App Reviewed on: iPhone 3GS
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BS: Ricochet is a sort of companion piece to Tyler Projects’ other game, Battle Stations!. It’s not an uncommon practice to create small spin-offs in an attempt to either grab a bit more cash or drive more users to the main product, but this is one of those unfortunate cases where the side project just isn’t up to snuff.
Games like this are all over the App Store: Set angle and trajectory, launch an object (in this case a cannon ball) at targets, try to hit everything or make it to a goal of some sort. In this case, there’s also a lot of bouncing around (i.e. ricocheting) from object-to-object. It utilizes a vague steampunk pirate motif, but aside from that there’s really nothing to make BS: Ricochet stand out in the crowded market. I suppose it does offer a good deal of levels (40), but it still feels very “been there, done that.”
To be fair, BS: Ricochet tries to keep things fresh by adding power-ups that will make the ball jump on command, set it on fire so it can blast through certain enemies and so on. It also mixes things up with different level objectives which can involve getting the ball past a certain point, destroying every target or even sinking an enemy vessel. In the end it all boils down to “shoot this at that thing,” but the different tasks to sometimes call for different strategies. It certainly keeps the levels from blending together as they can sometimes do in other games of this type.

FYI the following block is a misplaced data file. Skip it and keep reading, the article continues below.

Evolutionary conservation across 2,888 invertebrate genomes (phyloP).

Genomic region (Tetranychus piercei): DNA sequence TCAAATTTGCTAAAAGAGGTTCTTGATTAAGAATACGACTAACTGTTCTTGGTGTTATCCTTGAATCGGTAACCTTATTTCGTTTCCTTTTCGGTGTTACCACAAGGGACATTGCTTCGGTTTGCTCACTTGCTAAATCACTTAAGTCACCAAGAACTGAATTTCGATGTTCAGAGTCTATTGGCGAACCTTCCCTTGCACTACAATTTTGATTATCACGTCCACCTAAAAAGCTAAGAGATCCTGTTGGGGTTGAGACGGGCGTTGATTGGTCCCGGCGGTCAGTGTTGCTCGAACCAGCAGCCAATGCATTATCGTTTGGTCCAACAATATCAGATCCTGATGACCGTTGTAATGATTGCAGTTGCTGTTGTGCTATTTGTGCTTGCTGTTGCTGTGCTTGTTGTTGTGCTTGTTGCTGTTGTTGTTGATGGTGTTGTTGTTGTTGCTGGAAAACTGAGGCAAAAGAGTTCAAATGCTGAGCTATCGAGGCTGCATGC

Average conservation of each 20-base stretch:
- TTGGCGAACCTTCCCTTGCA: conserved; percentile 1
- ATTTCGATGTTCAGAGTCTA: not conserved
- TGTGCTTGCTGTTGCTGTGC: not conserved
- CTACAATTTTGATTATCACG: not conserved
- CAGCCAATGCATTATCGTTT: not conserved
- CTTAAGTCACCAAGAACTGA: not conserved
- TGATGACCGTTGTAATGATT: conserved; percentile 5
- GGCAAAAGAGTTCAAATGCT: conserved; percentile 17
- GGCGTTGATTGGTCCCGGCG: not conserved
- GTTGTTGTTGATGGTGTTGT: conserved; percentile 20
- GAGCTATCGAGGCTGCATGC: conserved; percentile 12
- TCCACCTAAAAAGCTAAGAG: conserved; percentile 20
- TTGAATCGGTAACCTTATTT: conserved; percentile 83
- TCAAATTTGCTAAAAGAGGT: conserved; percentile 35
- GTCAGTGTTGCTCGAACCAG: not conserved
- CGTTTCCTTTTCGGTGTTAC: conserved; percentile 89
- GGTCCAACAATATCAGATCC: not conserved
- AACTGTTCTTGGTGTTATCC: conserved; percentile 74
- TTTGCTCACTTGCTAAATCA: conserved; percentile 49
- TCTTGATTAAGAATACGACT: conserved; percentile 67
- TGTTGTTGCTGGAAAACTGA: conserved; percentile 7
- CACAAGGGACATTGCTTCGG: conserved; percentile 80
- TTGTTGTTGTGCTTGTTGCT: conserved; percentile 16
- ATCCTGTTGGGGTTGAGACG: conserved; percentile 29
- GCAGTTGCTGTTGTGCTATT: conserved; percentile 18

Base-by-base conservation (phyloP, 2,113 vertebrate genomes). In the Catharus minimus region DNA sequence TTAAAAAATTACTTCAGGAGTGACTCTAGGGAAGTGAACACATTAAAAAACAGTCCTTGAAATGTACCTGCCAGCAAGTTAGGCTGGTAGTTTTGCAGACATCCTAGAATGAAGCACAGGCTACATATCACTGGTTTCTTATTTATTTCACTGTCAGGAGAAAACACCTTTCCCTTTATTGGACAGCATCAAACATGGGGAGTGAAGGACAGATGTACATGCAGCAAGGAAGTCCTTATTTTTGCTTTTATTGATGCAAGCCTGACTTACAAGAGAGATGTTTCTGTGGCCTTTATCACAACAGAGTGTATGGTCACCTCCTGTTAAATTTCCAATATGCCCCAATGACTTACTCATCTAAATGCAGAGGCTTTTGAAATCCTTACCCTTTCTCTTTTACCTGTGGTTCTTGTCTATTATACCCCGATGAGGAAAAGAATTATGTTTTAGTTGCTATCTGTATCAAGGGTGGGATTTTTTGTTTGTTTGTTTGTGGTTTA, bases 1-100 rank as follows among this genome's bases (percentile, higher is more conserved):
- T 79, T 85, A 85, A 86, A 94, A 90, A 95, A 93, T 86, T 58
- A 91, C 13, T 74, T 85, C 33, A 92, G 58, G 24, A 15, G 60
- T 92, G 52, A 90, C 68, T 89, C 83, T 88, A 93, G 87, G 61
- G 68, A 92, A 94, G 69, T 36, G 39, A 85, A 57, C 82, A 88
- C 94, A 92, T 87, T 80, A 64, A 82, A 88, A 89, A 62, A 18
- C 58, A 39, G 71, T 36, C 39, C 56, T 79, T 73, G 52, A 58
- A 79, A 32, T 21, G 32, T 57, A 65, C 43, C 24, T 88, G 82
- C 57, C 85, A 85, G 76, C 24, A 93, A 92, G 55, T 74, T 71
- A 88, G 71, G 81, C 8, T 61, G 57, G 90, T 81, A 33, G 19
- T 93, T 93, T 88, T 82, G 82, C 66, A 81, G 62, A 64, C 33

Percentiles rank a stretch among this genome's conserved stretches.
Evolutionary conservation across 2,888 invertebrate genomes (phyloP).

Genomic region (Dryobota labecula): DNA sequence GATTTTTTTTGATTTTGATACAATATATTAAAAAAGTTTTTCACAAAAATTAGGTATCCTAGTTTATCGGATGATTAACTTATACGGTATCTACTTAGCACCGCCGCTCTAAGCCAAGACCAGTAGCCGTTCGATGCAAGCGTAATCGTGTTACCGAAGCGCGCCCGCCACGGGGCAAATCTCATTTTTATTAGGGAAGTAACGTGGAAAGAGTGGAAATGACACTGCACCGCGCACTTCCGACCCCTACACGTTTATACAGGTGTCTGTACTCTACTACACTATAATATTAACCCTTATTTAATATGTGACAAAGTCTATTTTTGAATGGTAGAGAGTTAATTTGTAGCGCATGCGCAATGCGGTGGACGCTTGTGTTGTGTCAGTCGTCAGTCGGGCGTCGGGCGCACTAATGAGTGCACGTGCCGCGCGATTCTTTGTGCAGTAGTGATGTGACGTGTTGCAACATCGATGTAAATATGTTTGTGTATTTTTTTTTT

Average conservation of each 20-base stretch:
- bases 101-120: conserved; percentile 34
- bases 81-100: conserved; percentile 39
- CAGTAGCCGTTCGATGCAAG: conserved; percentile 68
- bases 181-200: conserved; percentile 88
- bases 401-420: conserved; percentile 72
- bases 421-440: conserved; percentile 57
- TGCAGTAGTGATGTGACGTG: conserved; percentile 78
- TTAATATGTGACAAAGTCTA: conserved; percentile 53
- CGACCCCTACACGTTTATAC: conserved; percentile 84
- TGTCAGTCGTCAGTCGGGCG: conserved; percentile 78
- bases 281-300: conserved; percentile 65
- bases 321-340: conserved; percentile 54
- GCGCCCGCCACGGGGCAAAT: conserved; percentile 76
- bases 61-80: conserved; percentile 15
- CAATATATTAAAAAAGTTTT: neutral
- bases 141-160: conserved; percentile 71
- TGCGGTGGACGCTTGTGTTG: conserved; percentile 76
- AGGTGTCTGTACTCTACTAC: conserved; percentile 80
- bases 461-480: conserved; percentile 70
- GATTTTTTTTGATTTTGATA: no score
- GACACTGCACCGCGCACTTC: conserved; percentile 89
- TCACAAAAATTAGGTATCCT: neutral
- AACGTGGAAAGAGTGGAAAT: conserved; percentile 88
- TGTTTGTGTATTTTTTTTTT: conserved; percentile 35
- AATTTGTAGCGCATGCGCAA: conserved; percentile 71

So it’s a decent physics puzzle game, right? Well unfortunately, “decent” is about as good as it gets. The biggest problem is the overabundance of levels utilizing moving targets that are off-screen most of the time, reducing any chances of success to exactly that: chance. The camera can be pulled back and panned around the stage, but the cannon can only be fired from the default view which makes timing everything virtually impossible. Likewise, the power-ups that are supposed to be helpful can also be more of a hindrance thanks to their implementation. Tapping the desired icon (when available) at the bottom of the screen does indeed trigger the item as expected, but it doesn’t do so until the button is released. It sounds like a stupid thing to complain about but it can really throw off the timing when using different abilities. Especially the extra jump.
It would be nice to claim that those are the only problems here but BS: Ricochet has also slipped-up where it matters most: the physics. In a game based entirely around this concept, it’s amazing to find that the core mechanics feel so rough. Yes, cannon balls are heavy. However, I would still expect that firing one at maximum strength would see it fly much farther than it actually does here. The same goes for the angles and how the ball starts dropping much sooner than it should. All of this makes simply completing most stages a very frustrating game of trial-and-error, never mind attempting to earn the highest rank. I think fiddling with the sensitivity of the shot strength and angles would go a long way toward making the game a lot more entertaining.
I wish I could say that my time spent with BS: Ricochet was enjoyable from beginning to end, but that would be lying. It looks like a fun time and the Facebook game it’s derived from is actually pretty good, but the physics feel way too off and most of the levels rely too heavily on pure luck. Earlier levels with stationary targets show potential, but I don’t think this title will have a shot (no pun intended) at those other, more popular games, until after an update or two.
Tagged with: BS:Ricochet, Cannon, cannons, physics, physics game, physics hurler, physics puzzler, physics-based, pirates, TYLER PROJECTS